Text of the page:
Can be used to predict bioavailability, for evaluation of product performance and manufacturing consistency. The BET method measures the specific surface area which relates to the reactive surface of the sample, including the pore size distribution.
Specific Surface area and adsorption-desorption isotherm analysis will
- Give you additional value to correlate with particle size distribution when evaluation batch-to-batch variation of raw materials
- Help you to understand the surface properties of your particles
- Be the utmost critical quality attribute for the development of the dry powder inhalation products
- Be able to evaluate the porosity of your powder particles
- Be an essential parameter in the evaluation of surface changes due to crystallisation of amorphous spots during storage of micronised powders
- Becomes your first aid in the building of your QbD or DoE for micronisation and crystallisation process
For Material Experts:
Instrument specifications and measuring principle, BET
The BET instrument applied by Particle Analytical (Micromeritics Gemini 2375 and Gemini V) determines the specific surface area (m²/g) of pharmaceutical samples. The samples are dried with nitrogen purging or in a vacuum applying elevated temperatures. Unless otherwise instructed, we use P/P0 of 0,1, 0,2 and 0,3 as standard measurement points. The volume of gas adsorbed to the surface of the particles is measured at the boiling point of nitrogen (-196°C). The amount of adsorbed gas is correlated to the total surface area of the particles including pores in the surface. The calculation is based on the BET theory. Traditionally nitrogen is used as adsorbate gas. Gas adsorption also enables the determination of size and volume distribution of micropores (0.35 – 2.0 nm). The method used complies with Ph. Eu.2.9.26 Method II.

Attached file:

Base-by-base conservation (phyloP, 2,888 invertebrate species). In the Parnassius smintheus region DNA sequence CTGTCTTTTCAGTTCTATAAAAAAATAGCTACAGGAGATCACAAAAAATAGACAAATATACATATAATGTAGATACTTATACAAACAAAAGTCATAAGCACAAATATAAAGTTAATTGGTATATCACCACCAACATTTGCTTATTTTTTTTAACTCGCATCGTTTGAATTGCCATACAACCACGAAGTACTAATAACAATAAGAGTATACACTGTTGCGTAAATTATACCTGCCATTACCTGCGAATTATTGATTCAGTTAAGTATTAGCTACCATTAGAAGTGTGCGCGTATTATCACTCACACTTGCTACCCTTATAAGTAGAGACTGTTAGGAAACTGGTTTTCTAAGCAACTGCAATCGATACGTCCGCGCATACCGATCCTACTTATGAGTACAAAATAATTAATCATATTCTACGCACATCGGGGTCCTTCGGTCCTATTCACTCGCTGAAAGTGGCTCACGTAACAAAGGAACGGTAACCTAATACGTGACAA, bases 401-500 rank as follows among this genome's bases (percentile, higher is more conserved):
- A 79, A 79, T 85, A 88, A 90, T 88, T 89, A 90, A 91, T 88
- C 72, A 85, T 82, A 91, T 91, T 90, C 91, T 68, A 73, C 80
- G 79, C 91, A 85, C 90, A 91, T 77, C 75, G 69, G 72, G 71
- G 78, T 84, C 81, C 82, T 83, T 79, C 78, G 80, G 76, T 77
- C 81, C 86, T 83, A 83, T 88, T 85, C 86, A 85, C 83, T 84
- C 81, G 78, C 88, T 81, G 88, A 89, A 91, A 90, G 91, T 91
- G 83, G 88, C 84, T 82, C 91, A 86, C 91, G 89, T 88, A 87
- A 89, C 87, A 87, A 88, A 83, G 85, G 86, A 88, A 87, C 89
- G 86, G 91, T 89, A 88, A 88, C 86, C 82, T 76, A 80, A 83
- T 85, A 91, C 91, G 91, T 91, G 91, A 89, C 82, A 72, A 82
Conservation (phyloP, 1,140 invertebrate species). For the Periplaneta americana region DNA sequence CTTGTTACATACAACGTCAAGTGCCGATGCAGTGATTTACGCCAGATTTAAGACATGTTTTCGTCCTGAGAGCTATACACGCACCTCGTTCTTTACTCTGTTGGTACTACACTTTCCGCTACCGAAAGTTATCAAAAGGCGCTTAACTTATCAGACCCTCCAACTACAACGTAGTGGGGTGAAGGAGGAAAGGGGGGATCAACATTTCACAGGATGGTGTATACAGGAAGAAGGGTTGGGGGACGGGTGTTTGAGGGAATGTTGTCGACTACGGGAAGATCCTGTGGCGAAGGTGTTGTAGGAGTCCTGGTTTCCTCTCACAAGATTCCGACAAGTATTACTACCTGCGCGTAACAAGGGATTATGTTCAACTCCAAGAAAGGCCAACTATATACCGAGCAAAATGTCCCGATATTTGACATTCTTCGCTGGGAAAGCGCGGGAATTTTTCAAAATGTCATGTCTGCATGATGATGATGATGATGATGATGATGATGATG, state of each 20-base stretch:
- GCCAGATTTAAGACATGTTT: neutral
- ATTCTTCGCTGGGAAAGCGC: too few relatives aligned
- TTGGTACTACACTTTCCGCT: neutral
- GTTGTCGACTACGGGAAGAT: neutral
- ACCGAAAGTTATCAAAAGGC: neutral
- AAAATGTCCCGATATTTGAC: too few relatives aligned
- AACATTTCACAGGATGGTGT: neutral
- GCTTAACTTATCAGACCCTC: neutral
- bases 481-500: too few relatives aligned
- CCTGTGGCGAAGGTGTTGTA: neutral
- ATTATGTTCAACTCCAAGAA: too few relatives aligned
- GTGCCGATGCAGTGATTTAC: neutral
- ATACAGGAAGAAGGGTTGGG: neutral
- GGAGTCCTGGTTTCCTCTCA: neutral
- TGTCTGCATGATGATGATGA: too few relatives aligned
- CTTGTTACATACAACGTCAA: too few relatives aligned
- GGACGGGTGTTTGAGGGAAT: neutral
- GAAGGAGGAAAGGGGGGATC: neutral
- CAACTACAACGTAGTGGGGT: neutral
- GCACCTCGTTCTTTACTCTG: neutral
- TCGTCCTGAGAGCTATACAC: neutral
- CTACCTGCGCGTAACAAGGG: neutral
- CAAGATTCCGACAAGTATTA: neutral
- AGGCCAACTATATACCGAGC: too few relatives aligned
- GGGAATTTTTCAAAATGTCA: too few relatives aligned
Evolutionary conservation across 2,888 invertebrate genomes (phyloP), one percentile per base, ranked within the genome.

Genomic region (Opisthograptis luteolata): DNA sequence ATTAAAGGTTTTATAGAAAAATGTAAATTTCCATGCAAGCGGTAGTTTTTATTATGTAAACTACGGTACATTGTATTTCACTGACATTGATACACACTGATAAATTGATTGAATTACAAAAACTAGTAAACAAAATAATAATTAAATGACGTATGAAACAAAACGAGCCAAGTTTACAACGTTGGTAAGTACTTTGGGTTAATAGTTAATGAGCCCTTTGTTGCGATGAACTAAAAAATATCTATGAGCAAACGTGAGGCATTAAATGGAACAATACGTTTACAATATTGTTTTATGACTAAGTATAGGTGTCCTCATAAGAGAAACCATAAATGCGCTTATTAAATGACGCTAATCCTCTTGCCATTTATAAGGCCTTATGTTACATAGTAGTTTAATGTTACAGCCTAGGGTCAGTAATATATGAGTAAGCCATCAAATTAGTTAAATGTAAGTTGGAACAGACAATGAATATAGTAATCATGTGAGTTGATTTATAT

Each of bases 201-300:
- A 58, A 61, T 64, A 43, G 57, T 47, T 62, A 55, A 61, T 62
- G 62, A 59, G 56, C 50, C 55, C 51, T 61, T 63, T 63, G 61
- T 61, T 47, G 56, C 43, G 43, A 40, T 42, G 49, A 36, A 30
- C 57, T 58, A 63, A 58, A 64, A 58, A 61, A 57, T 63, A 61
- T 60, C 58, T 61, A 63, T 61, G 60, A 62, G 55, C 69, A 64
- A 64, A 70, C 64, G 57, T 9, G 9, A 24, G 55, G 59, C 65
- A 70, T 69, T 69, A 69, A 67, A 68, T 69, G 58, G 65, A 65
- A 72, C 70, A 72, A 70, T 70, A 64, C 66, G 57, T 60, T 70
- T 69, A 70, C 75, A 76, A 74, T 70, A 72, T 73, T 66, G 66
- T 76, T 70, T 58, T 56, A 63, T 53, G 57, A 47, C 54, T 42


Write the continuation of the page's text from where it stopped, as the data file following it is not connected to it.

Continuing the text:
|Instrument||Micromeritics Gemini VII|
|USP/Ph. Eur.||Ph. Eu.2.9.26 Method II|
|Sample preparation||Samples dried under vacuum or by nitrogen flow at elevated temperature Micromeritics Flowprep 061|
|Measuring range||Micropores (0.35 – 2.0 nm)|
|Result||Specific surface area in m²/g or m²/cm³.|
|Sample amount||1 – 2 g of dry substance is typically required for analysis.|
Consult our Experts
Dr. Wenbo Wang
Dr. Anna Shevchenko
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